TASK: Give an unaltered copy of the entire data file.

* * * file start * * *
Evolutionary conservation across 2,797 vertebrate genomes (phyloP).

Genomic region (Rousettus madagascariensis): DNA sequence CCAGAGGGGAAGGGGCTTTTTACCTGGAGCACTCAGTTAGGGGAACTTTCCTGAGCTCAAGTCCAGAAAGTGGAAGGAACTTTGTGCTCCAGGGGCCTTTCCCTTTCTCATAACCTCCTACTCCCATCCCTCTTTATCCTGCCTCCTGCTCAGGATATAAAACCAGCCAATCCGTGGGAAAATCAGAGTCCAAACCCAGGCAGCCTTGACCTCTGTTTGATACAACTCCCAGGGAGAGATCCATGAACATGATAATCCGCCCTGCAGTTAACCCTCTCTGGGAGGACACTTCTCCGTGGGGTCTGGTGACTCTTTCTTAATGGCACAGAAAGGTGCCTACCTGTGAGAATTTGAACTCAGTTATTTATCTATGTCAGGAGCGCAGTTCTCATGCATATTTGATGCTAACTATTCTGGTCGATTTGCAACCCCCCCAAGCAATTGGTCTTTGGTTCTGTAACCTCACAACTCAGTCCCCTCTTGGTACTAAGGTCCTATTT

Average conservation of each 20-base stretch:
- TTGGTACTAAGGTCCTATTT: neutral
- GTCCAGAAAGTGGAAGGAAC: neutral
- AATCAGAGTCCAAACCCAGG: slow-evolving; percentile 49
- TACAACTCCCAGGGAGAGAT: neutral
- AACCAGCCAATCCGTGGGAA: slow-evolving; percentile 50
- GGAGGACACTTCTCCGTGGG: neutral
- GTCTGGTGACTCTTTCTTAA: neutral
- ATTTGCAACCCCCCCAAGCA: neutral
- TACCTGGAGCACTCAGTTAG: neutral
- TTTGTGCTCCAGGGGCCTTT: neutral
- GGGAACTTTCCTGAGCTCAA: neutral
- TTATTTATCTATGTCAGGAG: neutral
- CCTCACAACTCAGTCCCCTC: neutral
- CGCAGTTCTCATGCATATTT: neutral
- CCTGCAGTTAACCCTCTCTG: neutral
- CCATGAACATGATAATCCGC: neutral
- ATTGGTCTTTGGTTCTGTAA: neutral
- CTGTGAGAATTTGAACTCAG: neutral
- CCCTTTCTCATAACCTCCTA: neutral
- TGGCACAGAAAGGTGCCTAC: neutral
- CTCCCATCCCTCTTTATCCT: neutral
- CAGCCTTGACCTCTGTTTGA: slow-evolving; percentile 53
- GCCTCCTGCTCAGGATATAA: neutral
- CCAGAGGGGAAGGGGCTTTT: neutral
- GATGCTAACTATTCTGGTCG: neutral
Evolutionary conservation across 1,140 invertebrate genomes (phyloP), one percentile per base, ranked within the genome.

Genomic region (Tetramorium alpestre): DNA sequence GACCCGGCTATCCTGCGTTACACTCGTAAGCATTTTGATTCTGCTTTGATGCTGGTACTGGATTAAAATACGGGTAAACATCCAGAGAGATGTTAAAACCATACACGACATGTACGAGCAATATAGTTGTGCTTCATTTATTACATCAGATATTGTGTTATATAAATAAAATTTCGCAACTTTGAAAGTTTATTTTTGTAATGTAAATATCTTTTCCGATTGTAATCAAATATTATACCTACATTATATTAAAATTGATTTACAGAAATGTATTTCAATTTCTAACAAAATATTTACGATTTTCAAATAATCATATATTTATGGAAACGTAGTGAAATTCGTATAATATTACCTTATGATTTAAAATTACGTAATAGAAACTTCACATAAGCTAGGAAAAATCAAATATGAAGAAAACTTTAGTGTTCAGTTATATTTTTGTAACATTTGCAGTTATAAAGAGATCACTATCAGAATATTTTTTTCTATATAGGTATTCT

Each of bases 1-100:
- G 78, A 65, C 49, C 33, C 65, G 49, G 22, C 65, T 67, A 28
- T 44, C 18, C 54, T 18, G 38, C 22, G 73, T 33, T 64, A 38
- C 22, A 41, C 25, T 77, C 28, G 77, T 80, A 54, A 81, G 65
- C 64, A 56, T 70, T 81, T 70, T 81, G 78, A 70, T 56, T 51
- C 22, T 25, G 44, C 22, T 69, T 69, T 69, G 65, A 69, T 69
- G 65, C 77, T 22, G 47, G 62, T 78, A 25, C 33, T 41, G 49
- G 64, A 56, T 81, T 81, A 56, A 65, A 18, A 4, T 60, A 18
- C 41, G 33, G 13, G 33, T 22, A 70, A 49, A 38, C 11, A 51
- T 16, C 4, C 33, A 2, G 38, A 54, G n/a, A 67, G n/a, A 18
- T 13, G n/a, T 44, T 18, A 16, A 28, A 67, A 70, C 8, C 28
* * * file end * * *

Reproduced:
Evolutionary conservation across 2,797 vertebrate genomes (phyloP).

Genomic region (Rousettus madagascariensis): DNA sequence CCAGAGGGGAAGGGGCTTTTTACCTGGAGCACTCAGTTAGGGGAACTTTCCTGAGCTCAAGTCCAGAAAGTGGAAGGAACTTTGTGCTCCAGGGGCCTTTCCCTTTCTCATAACCTCCTACTCCCATCCCTCTTTATCCTGCCTCCTGCTCAGGATATAAAACCAGCCAATCCGTGGGAAAATCAGAGTCCAAACCCAGGCAGCCTTGACCTCTGTTTGATACAACTCCCAGGGAGAGATCCATGAACATGATAATCCGCCCTGCAGTTAACCCTCTCTGGGAGGACACTTCTCCGTGGGGTCTGGTGACTCTTTCTTAATGGCACAGAAAGGTGCCTACCTGTGAGAATTTGAACTCAGTTATTTATCTATGTCAGGAGCGCAGTTCTCATGCATATTTGATGCTAACTATTCTGGTCGATTTGCAACCCCCCCAAGCAATTGGTCTTTGGTTCTGTAACCTCACAACTCAGTCCCCTCTTGGTACTAAGGTCCTATTT

Average conservation of each 20-base stretch:
- TTGGTACTAAGGTCCTATTT: neutral
- GTCCAGAAAGTGGAAGGAAC: neutral
- AATCAGAGTCCAAACCCAGG: slow-evolving; percentile 49
- TACAACTCCCAGGGAGAGAT: neutral
- AACCAGCCAATCCGTGGGAA: slow-evolving; percentile 50
- GGAGGACACTTCTCCGTGGG: neutral
- GTCTGGTGACTCTTTCTTAA: neutral
- ATTTGCAACCCCCCCAAGCA: neutral
- TACCTGGAGCACTCAGTTAG: neutral
- TTTGTGCTCCAGGGGCCTTT: neutral
- GGGAACTTTCCTGAGCTCAA: neutral
- TTATTTATCTATGTCAGGAG: neutral
- CCTCACAACTCAGTCCCCTC: neutral
- CGCAGTTCTCATGCATATTT: neutral
- CCTGCAGTTAACCCTCTCTG: neutral
- CCATGAACATGATAATCCGC: neutral
- ATTGGTCTTTGGTTCTGTAA: neutral
- CTGTGAGAATTTGAACTCAG: neutral
- CCCTTTCTCATAACCTCCTA: neutral
- TGGCACAGAAAGGTGCCTAC: neutral
- CTCCCATCCCTCTTTATCCT: neutral
- CAGCCTTGACCTCTGTTTGA: slow-evolving; percentile 53
- GCCTCCTGCTCAGGATATAA: neutral
- CCAGAGGGGAAGGGGCTTTT: neutral
- GATGCTAACTATTCTGGTCG: neutral
Evolutionary conservation across 1,140 invertebrate genomes (phyloP), one percentile per base, ranked within the genome.

Genomic region (Tetramorium alpestre): DNA sequence GACCCGGCTATCCTGCGTTACACTCGTAAGCATTTTGATTCTGCTTTGATGCTGGTACTGGATTAAAATACGGGTAAACATCCAGAGAGATGTTAAAACCATACACGACATGTACGAGCAATATAGTTGTGCTTCATTTATTACATCAGATATTGTGTTATATAAATAAAATTTCGCAACTTTGAAAGTTTATTTTTGTAATGTAAATATCTTTTCCGATTGTAATCAAATATTATACCTACATTATATTAAAATTGATTTACAGAAATGTATTTCAATTTCTAACAAAATATTTACGATTTTCAAATAATCATATATTTATGGAAACGTAGTGAAATTCGTATAATATTACCTTATGATTTAAAATTACGTAATAGAAACTTCACATAAGCTAGGAAAAATCAAATATGAAGAAAACTTTAGTGTTCAGTTATATTTTTGTAACATTTGCAGTTATAAAGAGATCACTATCAGAATATTTTTTTCTATATAGGTATTCT

Each of bases 1-100:
- G 78, A 65, C 49, C 33, C 65, G 49, G 22, C 65, T 67, A 28
- T 44, C 18, C 54, T 18, G 38, C 22, G 73, T 33, T 64, A 38
- C 22, A 41, C 25, T 77, C 28, G 77, T 80, A 54, A 81, G 65
- C 64, A 56, T 70, T 81, T 70, T 81, G 78, A 70, T 56, T 51
- C 22, T 25, G 44, C 22, T 69, T 69, T 69, G 65, A 69, T 69
- G 65, C 77, T 22, G 47, G 62, T 78, A 25, C 33, T 41, G 49
- G 64, A 56, T 81, T 81, A 56, A 65, A 18, A 4, T 60, A 18
- C 41, G 33, G 13, G 33, T 22, A 70, A 49, A 38, C 11, A 51
- T 16, C 4, C 33, A 2, G 38, A 54, G n/a, A 67, G n/a, A 18
- T 13, G n/a, T 44, T 18, A 16, A 28, A 67, A 70, C 8, C 28